Multi-million dollar settlement secured by NAACP Legal Defense and Educational Fund, Inc. (LDF) along with cooperating attorneys in historic discrimination suit.
(New York, NY) — In a groundbreaking action, New York City has agreed to pay more than $21 million to settle a federal class action lawsuit alleging race and national origin discrimination against the New York City Parks Department. The City has also agreed to major changes in certain of its personnel practices as a result of the settlement. The settlement agreement was filed today in federal court in Manhattan asking Judge Denny Chin to schedule a fairness hearing and to approve the settlement.
"Today's settlement is a clear victory for those who were denied equality in the workplace for so long. LDF commends the Black and Latino workers of the New York City Department of Parks and Recreation who stood up to this injustice and had the courage to fight for change," said Ted Shaw, LDF Director-Counsel and President.
LDF along with co-counsel from the firms of Beldock Levine & Hoffman and attorney Lewis M. Steel negotiated the agreement over the course of fourteen months beginning in December 2006. The New York City Department of Parks and Recreation is agreeing to pay nearly $12 Million in back pay and compensatory damages to current and former employees who meet eligibility requirements established in the settlement agreement. The back pay and damages are to remedy past discrimination in promotion and pay, and retaliation against employees who filed charges of race, color or national origin discrimination.
Going forward, the settlement agreement creates new mechanisms for employees to obtain review of salary differences that they believe are discriminatory, and to obtain adjustments in those salaries if disparities are not justified. The City has also agreed to increase pay in certain specific job titles. Further, the City will establish rigorous training for interviewers to ensure that employees who apply for promotions are treated in a more fair and objective manner. The City has agreed to examine the process by which managers are selected in the future to safeguard against discrimination. The City has also agreed to conduct its own review of the experience of persons who file charges of discrimination against Parks, to ascertain whether they experienced any retaliation after they filed charges. Portions of the agreement will remain in effect for a period of three years, during which time the City will file reports of its compliance with the agreement and the plaintiffs will be able to monitor progress.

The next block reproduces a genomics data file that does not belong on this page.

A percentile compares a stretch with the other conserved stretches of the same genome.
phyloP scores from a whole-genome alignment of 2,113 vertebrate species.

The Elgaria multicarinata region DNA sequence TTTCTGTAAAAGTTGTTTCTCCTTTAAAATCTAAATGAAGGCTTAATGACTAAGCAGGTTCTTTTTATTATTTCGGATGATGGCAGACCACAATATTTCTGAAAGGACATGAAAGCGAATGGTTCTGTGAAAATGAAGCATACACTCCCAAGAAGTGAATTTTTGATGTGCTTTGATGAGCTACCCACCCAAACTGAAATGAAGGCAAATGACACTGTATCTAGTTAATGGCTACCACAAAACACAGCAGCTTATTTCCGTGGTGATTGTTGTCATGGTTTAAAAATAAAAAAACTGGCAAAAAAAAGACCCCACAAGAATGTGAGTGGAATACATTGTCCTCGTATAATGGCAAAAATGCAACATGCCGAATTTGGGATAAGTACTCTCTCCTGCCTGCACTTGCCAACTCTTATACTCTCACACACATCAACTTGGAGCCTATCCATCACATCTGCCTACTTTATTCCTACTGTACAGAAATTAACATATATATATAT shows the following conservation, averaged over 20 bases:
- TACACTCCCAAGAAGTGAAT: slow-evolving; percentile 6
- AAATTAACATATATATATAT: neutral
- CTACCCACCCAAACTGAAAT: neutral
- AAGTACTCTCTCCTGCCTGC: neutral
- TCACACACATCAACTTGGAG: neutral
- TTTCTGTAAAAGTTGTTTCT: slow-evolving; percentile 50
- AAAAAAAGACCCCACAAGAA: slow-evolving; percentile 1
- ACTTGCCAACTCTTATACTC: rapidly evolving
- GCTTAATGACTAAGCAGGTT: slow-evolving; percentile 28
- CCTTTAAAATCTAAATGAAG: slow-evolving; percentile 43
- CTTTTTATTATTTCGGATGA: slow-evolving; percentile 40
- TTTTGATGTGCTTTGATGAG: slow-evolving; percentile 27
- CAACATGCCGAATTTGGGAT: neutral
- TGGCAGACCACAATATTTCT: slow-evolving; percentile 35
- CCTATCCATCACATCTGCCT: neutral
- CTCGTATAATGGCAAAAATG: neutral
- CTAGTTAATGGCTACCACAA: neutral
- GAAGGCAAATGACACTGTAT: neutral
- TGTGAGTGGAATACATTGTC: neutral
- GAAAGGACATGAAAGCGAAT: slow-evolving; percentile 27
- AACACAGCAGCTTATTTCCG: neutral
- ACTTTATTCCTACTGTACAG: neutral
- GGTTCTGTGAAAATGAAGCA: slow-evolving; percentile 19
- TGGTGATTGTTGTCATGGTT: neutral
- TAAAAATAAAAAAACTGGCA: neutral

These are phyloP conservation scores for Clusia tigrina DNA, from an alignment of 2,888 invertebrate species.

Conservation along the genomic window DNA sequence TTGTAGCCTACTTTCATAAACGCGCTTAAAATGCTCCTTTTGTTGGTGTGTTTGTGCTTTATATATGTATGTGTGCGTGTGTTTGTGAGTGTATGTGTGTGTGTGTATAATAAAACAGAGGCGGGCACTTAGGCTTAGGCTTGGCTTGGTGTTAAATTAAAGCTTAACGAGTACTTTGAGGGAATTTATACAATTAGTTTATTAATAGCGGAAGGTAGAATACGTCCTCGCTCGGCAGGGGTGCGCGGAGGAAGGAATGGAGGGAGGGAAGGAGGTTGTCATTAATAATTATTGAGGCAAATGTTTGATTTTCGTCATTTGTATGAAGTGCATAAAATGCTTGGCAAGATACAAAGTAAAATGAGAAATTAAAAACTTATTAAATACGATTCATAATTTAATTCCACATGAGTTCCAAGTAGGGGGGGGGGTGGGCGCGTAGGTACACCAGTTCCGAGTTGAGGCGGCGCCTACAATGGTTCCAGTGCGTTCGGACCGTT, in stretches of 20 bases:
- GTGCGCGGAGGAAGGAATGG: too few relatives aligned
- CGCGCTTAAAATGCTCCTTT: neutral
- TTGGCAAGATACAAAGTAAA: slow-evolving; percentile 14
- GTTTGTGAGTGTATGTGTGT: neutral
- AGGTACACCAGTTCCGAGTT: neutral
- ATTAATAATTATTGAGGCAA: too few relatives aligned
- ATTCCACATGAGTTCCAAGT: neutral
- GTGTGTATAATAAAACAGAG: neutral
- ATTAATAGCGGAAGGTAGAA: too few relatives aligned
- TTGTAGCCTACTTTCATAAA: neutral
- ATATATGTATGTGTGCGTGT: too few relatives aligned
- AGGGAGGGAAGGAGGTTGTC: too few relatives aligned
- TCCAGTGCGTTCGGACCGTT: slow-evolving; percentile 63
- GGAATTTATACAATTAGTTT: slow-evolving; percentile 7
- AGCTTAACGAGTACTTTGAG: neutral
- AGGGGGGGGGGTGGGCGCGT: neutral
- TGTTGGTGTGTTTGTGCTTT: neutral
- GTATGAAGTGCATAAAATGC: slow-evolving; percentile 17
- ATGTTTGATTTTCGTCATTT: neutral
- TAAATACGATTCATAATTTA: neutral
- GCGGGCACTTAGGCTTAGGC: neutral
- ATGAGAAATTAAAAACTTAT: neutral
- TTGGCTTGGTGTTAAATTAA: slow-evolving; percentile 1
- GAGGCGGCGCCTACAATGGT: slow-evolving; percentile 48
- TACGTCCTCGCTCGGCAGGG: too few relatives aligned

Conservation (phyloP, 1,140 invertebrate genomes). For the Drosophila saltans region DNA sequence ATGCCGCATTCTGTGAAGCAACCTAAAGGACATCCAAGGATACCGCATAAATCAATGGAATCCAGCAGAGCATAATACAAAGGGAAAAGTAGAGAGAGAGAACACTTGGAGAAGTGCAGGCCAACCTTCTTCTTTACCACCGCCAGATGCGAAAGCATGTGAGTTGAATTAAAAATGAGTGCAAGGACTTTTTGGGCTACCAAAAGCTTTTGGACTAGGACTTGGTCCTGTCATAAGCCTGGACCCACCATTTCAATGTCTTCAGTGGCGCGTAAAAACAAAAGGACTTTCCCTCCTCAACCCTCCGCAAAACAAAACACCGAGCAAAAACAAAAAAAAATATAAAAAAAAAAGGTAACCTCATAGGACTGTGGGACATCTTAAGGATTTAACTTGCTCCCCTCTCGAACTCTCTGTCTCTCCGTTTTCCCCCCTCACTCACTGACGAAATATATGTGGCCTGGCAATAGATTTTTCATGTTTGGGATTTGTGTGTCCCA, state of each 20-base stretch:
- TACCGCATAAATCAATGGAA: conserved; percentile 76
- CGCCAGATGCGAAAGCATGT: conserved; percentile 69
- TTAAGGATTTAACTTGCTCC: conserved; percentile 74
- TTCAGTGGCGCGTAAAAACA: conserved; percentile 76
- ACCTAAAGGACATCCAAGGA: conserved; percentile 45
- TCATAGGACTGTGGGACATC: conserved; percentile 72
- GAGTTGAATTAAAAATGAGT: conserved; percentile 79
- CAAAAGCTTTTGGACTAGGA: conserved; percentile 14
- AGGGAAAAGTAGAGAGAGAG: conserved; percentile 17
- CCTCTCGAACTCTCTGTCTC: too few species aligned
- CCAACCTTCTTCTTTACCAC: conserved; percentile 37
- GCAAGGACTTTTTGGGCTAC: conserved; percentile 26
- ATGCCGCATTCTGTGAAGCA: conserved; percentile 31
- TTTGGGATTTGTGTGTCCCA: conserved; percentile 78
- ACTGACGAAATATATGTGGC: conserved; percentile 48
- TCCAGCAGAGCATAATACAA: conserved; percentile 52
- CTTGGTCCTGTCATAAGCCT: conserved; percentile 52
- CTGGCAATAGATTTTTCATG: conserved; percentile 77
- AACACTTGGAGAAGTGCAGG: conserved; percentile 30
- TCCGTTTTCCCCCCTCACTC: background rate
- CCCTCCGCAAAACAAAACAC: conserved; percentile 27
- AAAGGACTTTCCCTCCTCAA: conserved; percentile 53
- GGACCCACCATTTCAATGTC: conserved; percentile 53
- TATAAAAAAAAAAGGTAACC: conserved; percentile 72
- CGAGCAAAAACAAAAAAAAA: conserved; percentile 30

The lawsuit, Wright v. Stern, was originally filed in 2001, and alleged that the Parks Department engaged in widespread and systemic employment discrimination against its African-American and Latino employees between 1997 and 2004. Parks employees in the case also alleged that they were retaliated against for filing discrimination complaints against their superiors. By agreeing to settle the claims, the City avoided a trial on the allegations. Just prior to the start of mediation, Judge Chin had ruled that the plaintiffs had presented substantial evidence to merit a trial on the allegations of class-wide discrimination in pay, promotions and retaliation.
"This has been a long and difficult struggle, and we have obtained significant relief for our clients, both in terms of damages as well as in changes to Parks practices going forward. This is a win for the African-American and Latino employees as well as for the City of New York. We have closed the door on an unfortunate period of unlawful conduct in the Parks Department," said Robert Stroup, Director of LDF's Economic Justice Program and one of the attorneys representing the African-American and Latino employees.
"This case and this settlement should provide inspiration to all employees subjected to unfair and discriminatory treatment on their jobs. The settlement should also provide a precedent for those employers willing to confront the reality of workplace discrimination. While it was a long time coming, it is a significant step in the direction of equal employment opportunity for African-American and Latino employees of the City of New York," said Cynthia Rollings of Beldock Levine & Hoffman, LLP, another of the attorneys representing the plaintiffs.
"What the plaintiffs and their attorneys achieved proves that courageous African-American and Hispanic employees, when united, can stand up to insidious racial and national origin prejudice and can break through a glass ceiling which relegated them to second class status no matter what their individual qualifications. Now that the Parks Department has opened its leadership and managerial ranks to African-American and Hispanic employees, we hope that the City will send a message to other City agencies to review their pay and promotion practices as well. The health of our City is based upon equal employment opportunities and this settlement is certainly a step in the right direction. Working with both the Beldock firm and the NAACP Legal Defense Fund was a great experience and I am thankful that I had the privilege of working with them to achieve this fine result," said Lewis M. Steel, one of the attorneys for the plaintiffs.
The Court is expected to schedule a fairness hearing for May 12, 2008 and class members will receive individual notice about the settlement in the next 30-45 days.